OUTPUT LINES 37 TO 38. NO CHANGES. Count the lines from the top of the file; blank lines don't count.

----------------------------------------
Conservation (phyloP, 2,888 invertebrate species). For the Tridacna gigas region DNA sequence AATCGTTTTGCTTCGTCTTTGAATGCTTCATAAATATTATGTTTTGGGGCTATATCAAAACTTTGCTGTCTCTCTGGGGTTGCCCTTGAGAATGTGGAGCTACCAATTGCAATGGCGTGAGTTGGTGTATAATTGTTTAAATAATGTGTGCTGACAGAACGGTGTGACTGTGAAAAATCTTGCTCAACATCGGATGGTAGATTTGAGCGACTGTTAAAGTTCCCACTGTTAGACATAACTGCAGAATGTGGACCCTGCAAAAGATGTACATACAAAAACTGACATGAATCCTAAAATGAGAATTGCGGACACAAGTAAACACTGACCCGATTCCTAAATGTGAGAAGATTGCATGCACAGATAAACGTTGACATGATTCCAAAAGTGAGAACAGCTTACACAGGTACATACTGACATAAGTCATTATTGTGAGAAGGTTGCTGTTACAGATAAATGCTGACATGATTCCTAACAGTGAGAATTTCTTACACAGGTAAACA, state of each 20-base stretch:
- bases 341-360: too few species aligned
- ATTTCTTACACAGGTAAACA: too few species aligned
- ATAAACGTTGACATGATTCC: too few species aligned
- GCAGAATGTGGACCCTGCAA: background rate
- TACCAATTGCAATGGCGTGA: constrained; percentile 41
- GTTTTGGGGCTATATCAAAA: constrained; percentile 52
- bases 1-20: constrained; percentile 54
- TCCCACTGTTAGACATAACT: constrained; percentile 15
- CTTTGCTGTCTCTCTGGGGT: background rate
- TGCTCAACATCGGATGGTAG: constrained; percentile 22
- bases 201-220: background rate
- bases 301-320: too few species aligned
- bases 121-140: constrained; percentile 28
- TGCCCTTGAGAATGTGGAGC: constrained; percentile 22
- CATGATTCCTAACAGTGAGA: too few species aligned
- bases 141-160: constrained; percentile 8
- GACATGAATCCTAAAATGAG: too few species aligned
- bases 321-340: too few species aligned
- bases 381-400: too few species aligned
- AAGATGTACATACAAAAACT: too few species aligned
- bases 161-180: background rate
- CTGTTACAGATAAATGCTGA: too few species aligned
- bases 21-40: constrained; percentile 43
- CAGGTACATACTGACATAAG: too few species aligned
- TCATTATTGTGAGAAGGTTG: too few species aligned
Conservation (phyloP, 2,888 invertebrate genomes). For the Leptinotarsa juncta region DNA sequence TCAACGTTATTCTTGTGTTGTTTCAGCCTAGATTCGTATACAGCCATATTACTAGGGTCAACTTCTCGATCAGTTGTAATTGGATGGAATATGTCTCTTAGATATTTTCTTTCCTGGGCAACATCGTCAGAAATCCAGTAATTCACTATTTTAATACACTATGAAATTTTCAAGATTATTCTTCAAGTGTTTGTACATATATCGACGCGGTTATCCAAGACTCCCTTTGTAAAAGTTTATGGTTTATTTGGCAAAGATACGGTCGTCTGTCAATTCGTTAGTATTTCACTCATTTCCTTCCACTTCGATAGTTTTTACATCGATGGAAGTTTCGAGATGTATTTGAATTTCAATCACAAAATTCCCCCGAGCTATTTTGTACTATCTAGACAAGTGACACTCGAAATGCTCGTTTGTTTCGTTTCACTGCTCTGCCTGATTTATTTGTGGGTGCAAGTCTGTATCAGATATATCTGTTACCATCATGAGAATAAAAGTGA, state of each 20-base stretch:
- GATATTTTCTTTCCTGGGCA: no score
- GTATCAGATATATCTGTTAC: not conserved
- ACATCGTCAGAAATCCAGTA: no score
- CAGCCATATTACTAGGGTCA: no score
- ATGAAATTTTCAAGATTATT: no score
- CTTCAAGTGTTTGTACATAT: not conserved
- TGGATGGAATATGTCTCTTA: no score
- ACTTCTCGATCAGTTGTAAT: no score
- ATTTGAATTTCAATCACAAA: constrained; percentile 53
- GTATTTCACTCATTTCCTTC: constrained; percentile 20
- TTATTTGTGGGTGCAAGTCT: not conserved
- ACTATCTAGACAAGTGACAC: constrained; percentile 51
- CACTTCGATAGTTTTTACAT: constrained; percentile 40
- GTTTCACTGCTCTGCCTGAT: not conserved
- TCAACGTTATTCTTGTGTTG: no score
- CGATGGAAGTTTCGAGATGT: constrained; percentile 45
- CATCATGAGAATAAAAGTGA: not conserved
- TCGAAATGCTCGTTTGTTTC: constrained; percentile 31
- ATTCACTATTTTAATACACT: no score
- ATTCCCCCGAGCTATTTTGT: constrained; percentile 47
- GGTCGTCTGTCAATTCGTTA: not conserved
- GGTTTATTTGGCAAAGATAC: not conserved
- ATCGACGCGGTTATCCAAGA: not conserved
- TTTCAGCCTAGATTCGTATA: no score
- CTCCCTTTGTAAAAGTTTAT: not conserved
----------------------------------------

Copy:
- GTATTTCACTCATTTCCTTC: constrained; percentile 20
- TTATTTGTGGGTGCAAGTCT: not conserved